Sunday, 5 February 2012

Mr Potatohead comic


(I really am)

Awful puns aside, I tried delving a bit deeper into Softimage than just using the basic transformation tools. I toyed around with some of the deformers and modifying tools. Feeling brave (and perhaps a bit stupid), I dipped my toe into the vast pool of materials and rendering. Mostly just for fun.

The first thing I noticed was that when moving and positioning the completed figures, selecting all the components and attempting to rotate them led to things flying all over the place. I think this is probably because each individual component (eyes, nose, body, limbs etc.) each has their own pivot point — so rather than rotating them on one global axis, they all get shifted independently. To get around this I created a transform group for each figure.

A transform group basically takes all selected objects and gives them one shared pivot or centre point, allowing them to be moved and rotated as a group. This made moving my models into position much, much easier!

To pose the models I altered the centre/pivot point of each limb that was to be moved — in most cases this was just the arms, mouth and eyebrows. Softimage has a couple of ways of doing this but the quickest method was to simply hold the Alt key (with the translate tool selected) and drag it into the new position. This isn't a permanent solution however, and once you deselect the object the anchor point will go right back to where it was before.

The first panel was pretty straightforward. Once I'd posed the figure using the new anchor points and the rotation tool, I simply adjusted the camera to give me the desired framing/perspective of the shot and set a 'camera memo' so that I was able to quickly hop back to that exact point after making adjustments.

I wanted the shot to have some dramatic lighting so I dropped a very basic 'spotlight' from the "get primitives" submenu. Using a combination of the viewports I was able to position the light roughly where I wanted it at the base of the figure and angle it upwards using the rotation tool. By using the camera memo I saved earlier I was able to pan around the scene quite freely to check the position/rotation of the light without fear of having to re-align my camera every time.

Once I was happy with the light, I maximised the viewport and took a high-resolution screenshot to take into Photoshop when the time came to assemble my comic.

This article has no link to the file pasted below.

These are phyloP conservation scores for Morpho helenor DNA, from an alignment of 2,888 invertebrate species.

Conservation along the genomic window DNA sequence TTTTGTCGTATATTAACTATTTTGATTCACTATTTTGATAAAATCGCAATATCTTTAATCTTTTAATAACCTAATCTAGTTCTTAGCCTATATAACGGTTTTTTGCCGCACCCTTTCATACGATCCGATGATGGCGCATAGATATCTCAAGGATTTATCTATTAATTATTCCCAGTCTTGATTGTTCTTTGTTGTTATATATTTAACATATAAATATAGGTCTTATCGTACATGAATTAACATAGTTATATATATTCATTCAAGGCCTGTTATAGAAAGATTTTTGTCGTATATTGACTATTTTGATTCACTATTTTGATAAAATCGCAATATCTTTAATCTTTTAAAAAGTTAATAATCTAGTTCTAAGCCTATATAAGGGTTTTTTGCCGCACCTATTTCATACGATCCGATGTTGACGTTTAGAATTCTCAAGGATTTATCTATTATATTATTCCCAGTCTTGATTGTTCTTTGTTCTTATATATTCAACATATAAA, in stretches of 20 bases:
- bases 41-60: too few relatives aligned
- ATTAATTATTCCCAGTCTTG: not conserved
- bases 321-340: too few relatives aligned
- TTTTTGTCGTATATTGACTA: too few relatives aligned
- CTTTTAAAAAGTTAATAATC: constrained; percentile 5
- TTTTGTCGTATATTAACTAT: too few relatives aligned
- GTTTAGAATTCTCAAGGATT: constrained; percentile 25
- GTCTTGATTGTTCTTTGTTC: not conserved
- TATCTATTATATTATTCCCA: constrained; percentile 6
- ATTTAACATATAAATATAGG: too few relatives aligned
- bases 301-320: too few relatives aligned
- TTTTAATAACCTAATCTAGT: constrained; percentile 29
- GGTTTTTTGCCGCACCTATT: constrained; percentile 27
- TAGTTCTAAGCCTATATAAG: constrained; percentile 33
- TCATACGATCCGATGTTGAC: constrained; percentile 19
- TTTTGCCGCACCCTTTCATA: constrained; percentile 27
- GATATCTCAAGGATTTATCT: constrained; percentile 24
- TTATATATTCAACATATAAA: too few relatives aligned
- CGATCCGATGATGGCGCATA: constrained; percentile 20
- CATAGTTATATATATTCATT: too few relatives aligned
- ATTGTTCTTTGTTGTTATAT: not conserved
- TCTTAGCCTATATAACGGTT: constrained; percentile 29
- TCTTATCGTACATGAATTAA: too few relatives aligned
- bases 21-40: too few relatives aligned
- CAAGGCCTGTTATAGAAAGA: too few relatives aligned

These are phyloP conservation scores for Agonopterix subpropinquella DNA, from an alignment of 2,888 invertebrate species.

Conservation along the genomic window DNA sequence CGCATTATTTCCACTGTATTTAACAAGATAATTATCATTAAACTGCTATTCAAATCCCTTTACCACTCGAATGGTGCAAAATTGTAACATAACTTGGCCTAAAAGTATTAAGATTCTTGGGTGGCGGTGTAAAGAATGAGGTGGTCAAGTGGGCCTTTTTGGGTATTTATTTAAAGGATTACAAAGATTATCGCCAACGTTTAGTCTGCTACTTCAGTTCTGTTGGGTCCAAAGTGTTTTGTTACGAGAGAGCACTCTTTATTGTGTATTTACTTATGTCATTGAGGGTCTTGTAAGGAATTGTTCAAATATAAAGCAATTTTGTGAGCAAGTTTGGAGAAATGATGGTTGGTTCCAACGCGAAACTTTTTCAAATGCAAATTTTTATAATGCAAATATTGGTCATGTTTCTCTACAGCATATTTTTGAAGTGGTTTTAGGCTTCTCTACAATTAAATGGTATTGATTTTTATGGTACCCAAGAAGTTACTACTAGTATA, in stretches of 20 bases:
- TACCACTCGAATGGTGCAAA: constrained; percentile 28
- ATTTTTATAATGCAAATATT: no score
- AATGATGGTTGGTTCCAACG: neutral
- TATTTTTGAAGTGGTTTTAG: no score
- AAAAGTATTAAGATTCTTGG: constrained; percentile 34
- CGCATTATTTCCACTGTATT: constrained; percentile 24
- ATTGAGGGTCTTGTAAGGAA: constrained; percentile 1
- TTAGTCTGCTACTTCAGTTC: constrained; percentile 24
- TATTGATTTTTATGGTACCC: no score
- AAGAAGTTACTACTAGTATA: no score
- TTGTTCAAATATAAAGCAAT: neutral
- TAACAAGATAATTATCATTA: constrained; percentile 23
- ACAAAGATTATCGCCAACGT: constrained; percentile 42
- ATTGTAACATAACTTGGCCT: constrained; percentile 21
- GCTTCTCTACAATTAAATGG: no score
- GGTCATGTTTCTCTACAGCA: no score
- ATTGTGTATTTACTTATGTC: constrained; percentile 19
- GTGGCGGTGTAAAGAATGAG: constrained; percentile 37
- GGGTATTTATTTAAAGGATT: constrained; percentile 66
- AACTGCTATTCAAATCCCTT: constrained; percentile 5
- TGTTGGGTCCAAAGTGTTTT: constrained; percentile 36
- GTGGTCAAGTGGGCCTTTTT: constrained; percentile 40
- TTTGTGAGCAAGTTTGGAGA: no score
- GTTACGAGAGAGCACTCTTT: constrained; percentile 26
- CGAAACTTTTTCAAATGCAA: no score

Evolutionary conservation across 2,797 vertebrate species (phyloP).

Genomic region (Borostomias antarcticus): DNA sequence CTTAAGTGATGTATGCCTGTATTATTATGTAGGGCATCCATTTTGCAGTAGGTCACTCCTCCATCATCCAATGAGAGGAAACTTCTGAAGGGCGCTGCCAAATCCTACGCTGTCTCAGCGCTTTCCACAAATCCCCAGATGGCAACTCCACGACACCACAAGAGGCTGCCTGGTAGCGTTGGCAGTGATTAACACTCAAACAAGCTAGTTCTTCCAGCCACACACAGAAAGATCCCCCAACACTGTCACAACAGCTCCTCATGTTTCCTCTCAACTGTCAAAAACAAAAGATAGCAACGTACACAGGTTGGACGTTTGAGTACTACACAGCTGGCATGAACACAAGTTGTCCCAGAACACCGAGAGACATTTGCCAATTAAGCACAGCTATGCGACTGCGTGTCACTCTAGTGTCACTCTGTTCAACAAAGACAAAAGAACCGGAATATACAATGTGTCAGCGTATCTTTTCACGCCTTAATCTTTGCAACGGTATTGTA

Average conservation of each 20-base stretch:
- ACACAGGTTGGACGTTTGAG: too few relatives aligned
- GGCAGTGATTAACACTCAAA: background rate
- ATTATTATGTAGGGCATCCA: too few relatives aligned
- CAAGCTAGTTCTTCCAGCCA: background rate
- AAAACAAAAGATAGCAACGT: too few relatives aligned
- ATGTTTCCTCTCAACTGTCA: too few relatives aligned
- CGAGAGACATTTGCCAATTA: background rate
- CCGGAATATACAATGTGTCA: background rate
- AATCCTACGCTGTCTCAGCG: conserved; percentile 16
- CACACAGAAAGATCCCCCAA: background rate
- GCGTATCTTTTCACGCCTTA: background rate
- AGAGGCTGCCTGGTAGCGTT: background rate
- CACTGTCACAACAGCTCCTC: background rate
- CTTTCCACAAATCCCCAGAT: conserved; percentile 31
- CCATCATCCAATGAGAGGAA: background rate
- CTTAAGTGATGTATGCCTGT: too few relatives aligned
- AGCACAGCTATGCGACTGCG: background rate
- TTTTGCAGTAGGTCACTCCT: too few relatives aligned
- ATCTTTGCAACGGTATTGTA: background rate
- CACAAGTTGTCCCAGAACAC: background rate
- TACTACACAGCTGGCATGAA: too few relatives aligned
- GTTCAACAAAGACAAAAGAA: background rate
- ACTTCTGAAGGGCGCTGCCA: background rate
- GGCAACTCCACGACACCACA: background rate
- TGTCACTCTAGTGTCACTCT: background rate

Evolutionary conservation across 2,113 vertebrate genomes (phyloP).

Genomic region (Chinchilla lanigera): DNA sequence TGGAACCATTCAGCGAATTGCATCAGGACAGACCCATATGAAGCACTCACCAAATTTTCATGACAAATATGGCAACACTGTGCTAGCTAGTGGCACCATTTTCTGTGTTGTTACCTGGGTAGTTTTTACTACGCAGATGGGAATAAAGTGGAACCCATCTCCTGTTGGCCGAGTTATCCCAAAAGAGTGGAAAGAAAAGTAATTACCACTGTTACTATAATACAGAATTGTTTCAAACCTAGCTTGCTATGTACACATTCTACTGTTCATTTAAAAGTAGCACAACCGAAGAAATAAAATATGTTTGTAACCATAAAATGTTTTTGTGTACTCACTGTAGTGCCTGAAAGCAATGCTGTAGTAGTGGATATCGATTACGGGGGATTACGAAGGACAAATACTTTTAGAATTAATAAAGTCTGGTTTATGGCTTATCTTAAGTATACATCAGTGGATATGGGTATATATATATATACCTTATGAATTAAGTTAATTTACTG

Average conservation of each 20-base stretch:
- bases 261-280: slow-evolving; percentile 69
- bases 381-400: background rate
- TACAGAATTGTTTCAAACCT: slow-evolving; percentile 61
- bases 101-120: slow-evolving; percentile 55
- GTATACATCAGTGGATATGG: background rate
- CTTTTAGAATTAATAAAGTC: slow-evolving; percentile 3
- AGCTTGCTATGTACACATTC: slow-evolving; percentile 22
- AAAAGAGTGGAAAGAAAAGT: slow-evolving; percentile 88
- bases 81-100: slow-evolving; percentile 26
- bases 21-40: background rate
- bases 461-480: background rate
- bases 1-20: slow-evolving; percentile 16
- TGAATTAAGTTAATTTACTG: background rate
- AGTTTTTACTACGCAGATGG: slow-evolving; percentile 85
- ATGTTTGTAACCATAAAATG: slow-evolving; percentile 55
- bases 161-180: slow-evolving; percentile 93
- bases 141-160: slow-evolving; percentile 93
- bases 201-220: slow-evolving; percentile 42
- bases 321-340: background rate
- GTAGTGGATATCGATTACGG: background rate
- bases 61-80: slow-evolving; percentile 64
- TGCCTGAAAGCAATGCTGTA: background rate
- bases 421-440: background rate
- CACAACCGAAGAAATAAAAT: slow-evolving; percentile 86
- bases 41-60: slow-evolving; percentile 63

For the last panel I wanted Mr P wearing sunglasses — I made a hamfisted attempt at modelling my own using the primitive shapes available but it looked absolutely horrific, and so I rapidly scrapped the idea. Fortunately, there are some great archives of 3D resources available for free, so I nabbed a nice pre-made model from and imported the .obj file into Softimage.

Using the Explorer I was able to quickly select and locate the imported model and bring it into view with the rest of the figures.

I was then able to scale the sunglasses up and rotate them appropriately so that they (mostly) fitted his head — being shaped like a potato, it wasn't going to be perfect, and I did have a crack at using a 'bend' deformer to wrap the arms of the glasses around his head, but I couldn't quite get the hang of it. 

To get the reflection of the glasses, I simply selected the lenses (which were separate objects/shapes) and went to Get > Material > Architectural, a relatively expansive material type that allows you to mimic all sorts of object types, from reflective chrome to frosted glass. Being relatively new to the whole materials thing I stuck to the safest options — Illumination and Transparency/reflectivity.

The small box you see over Mr Potatohead's eyes is a 'Render Region' — it allows you to select a small portion of the scene and will generate a rough, low-res preview of what the rendered version will look like. This is extremely useful when working with materials — such as the lenses of the glasses here — as it updates in real-time, allowing you to see the changes as you make them without needing to do a full render each and every time.

I simply dropped the transparency slightly and upped the reflectivity, changing the colour to a darker grey/black to make them more sunglasses-y.

The last-ish thing that I did was use the polygon selection tool (found at the top of the MCP — shortcut Y) to grab the lower half of Mr. Potatohead's arm. I wanted to bend it at the elbow very slightly to give it more the impression that his hand was on his non-existent hip — trickier than it sounds. His arm is relatively complex and consists of more polygons than I realised, so I had to muck about with the camera position to see 'inside' the core of his arm to select the remaining polygons that I'd missed!

Once you have polygons, edges or points selected, you can transform them using the same tools as entire objects. I simply rotated it very slightly and pushed it back a little with the translate tool.

For dramatic effect I then dropped a light into the scene and positioned it somewhere between the two potatoes so that it would give a suitable reflection. To use the prettied-up render shot in my comic, I maximised the viewport and hit the 'preview' button under the render menu, then copied a screenshot into Photoshop.

Some unused panels:

He was supposed to be holding an eyebrow, but it looks more like a liquorice allsort!

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